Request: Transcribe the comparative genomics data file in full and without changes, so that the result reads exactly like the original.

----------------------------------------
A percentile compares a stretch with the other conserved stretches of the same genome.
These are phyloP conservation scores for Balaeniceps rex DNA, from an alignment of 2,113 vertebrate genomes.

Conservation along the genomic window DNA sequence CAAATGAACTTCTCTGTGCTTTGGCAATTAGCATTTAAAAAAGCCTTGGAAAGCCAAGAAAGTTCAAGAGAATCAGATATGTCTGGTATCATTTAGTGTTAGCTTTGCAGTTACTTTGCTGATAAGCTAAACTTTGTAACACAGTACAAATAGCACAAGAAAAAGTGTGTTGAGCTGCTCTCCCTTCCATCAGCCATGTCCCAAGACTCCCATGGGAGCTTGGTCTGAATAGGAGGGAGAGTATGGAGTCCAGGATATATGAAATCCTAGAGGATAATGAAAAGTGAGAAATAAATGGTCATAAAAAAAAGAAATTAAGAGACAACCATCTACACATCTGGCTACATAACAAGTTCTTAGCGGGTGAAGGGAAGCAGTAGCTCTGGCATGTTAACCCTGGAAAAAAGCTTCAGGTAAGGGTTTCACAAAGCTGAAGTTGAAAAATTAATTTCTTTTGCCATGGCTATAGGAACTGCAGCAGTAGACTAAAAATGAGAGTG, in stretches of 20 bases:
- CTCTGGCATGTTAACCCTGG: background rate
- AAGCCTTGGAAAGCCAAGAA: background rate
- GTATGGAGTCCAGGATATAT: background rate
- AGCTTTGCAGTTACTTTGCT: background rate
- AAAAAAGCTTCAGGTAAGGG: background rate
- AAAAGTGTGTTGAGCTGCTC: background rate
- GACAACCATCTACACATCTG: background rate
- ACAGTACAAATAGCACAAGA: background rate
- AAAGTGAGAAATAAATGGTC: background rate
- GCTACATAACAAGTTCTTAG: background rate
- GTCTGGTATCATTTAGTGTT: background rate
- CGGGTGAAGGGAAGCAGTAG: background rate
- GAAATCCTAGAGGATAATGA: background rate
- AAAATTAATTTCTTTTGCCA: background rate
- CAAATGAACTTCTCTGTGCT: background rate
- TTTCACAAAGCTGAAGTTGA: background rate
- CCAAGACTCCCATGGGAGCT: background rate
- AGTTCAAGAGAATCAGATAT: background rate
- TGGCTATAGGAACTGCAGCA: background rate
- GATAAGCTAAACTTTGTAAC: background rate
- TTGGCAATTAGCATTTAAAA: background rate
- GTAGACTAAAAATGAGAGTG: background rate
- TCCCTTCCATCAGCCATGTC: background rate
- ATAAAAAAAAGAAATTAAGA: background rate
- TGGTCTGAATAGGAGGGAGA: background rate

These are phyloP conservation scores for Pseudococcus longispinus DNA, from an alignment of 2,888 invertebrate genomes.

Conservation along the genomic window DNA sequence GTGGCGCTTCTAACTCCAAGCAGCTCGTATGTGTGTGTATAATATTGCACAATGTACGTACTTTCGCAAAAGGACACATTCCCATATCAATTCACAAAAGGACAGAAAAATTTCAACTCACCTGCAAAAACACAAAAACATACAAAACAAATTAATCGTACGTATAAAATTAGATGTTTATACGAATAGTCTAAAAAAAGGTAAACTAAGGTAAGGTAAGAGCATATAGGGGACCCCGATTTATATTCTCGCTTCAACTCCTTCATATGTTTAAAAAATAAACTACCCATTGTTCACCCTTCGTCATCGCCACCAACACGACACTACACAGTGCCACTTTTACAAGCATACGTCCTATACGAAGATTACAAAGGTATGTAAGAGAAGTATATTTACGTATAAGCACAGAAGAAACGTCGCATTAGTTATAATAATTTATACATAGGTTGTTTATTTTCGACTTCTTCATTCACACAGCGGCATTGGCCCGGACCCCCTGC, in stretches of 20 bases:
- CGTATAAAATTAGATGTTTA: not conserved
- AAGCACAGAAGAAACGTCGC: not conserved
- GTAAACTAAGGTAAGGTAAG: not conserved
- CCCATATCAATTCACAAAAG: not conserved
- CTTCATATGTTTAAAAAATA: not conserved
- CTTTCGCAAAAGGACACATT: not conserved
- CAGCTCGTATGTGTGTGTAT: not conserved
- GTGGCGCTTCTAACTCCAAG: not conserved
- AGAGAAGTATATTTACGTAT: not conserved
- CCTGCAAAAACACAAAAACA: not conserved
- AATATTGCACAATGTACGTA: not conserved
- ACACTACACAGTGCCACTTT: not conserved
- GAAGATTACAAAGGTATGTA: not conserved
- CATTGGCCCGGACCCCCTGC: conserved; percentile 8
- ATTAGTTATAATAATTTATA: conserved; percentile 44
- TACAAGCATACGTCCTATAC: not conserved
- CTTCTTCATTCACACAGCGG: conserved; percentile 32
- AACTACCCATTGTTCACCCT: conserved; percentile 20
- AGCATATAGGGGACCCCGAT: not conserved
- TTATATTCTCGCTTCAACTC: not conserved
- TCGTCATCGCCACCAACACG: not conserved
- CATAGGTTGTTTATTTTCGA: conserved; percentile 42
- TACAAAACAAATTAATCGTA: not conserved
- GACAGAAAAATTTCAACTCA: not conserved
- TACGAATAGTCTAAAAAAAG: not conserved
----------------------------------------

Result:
A percentile compares a stretch with the other conserved stretches of the same genome.
These are phyloP conservation scores for Balaeniceps rex DNA, from an alignment of 2,113 vertebrate genomes.

Conservation along the genomic window DNA sequence CAAATGAACTTCTCTGTGCTTTGGCAATTAGCATTTAAAAAAGCCTTGGAAAGCCAAGAAAGTTCAAGAGAATCAGATATGTCTGGTATCATTTAGTGTTAGCTTTGCAGTTACTTTGCTGATAAGCTAAACTTTGTAACACAGTACAAATAGCACAAGAAAAAGTGTGTTGAGCTGCTCTCCCTTCCATCAGCCATGTCCCAAGACTCCCATGGGAGCTTGGTCTGAATAGGAGGGAGAGTATGGAGTCCAGGATATATGAAATCCTAGAGGATAATGAAAAGTGAGAAATAAATGGTCATAAAAAAAAGAAATTAAGAGACAACCATCTACACATCTGGCTACATAACAAGTTCTTAGCGGGTGAAGGGAAGCAGTAGCTCTGGCATGTTAACCCTGGAAAAAAGCTTCAGGTAAGGGTTTCACAAAGCTGAAGTTGAAAAATTAATTTCTTTTGCCATGGCTATAGGAACTGCAGCAGTAGACTAAAAATGAGAGTG, in stretches of 20 bases:
- CTCTGGCATGTTAACCCTGG: background rate
- AAGCCTTGGAAAGCCAAGAA: background rate
- GTATGGAGTCCAGGATATAT: background rate
- AGCTTTGCAGTTACTTTGCT: background rate
- AAAAAAGCTTCAGGTAAGGG: background rate
- AAAAGTGTGTTGAGCTGCTC: background rate
- GACAACCATCTACACATCTG: background rate
- ACAGTACAAATAGCACAAGA: background rate
- AAAGTGAGAAATAAATGGTC: background rate
- GCTACATAACAAGTTCTTAG: background rate
- GTCTGGTATCATTTAGTGTT: background rate
- CGGGTGAAGGGAAGCAGTAG: background rate
- GAAATCCTAGAGGATAATGA: background rate
- AAAATTAATTTCTTTTGCCA: background rate
- CAAATGAACTTCTCTGTGCT: background rate
- TTTCACAAAGCTGAAGTTGA: background rate
- CCAAGACTCCCATGGGAGCT: background rate
- AGTTCAAGAGAATCAGATAT: background rate
- TGGCTATAGGAACTGCAGCA: background rate
- GATAAGCTAAACTTTGTAAC: background rate
- TTGGCAATTAGCATTTAAAA: background rate
- GTAGACTAAAAATGAGAGTG: background rate
- TCCCTTCCATCAGCCATGTC: background rate
- ATAAAAAAAAGAAATTAAGA: background rate
- TGGTCTGAATAGGAGGGAGA: background rate

These are phyloP conservation scores for Pseudococcus longispinus DNA, from an alignment of 2,888 invertebrate genomes.

Conservation along the genomic window DNA sequence GTGGCGCTTCTAACTCCAAGCAGCTCGTATGTGTGTGTATAATATTGCACAATGTACGTACTTTCGCAAAAGGACACATTCCCATATCAATTCACAAAAGGACAGAAAAATTTCAACTCACCTGCAAAAACACAAAAACATACAAAACAAATTAATCGTACGTATAAAATTAGATGTTTATACGAATAGTCTAAAAAAAGGTAAACTAAGGTAAGGTAAGAGCATATAGGGGACCCCGATTTATATTCTCGCTTCAACTCCTTCATATGTTTAAAAAATAAACTACCCATTGTTCACCCTTCGTCATCGCCACCAACACGACACTACACAGTGCCACTTTTACAAGCATACGTCCTATACGAAGATTACAAAGGTATGTAAGAGAAGTATATTTACGTATAAGCACAGAAGAAACGTCGCATTAGTTATAATAATTTATACATAGGTTGTTTATTTTCGACTTCTTCATTCACACAGCGGCATTGGCCCGGACCCCCTGC, in stretches of 20 bases:
- CGTATAAAATTAGATGTTTA: not conserved
- AAGCACAGAAGAAACGTCGC: not conserved
- GTAAACTAAGGTAAGGTAAG: not conserved
- CCCATATCAATTCACAAAAG: not conserved
- CTTCATATGTTTAAAAAATA: not conserved
- CTTTCGCAAAAGGACACATT: not conserved
- CAGCTCGTATGTGTGTGTAT: not conserved
- GTGGCGCTTCTAACTCCAAG: not conserved
- AGAGAAGTATATTTACGTAT: not conserved
- CCTGCAAAAACACAAAAACA: not conserved
- AATATTGCACAATGTACGTA: not conserved
- ACACTACACAGTGCCACTTT: not conserved
- GAAGATTACAAAGGTATGTA: not conserved
- CATTGGCCCGGACCCCCTGC: conserved; percentile 8
- ATTAGTTATAATAATTTATA: conserved; percentile 44
- TACAAGCATACGTCCTATAC: not conserved
- CTTCTTCATTCACACAGCGG: conserved; percentile 32
- AACTACCCATTGTTCACCCT: conserved; percentile 20
- AGCATATAGGGGACCCCGAT: not conserved
- TTATATTCTCGCTTCAACTC: not conserved
- TCGTCATCGCCACCAACACG: not conserved
- CATAGGTTGTTTATTTTCGA: conserved; percentile 42
- TACAAAACAAATTAATCGTA: not conserved
- GACAGAAAAATTTCAACTCA: not conserved
- TACGAATAGTCTAAAAAAAG: not conserved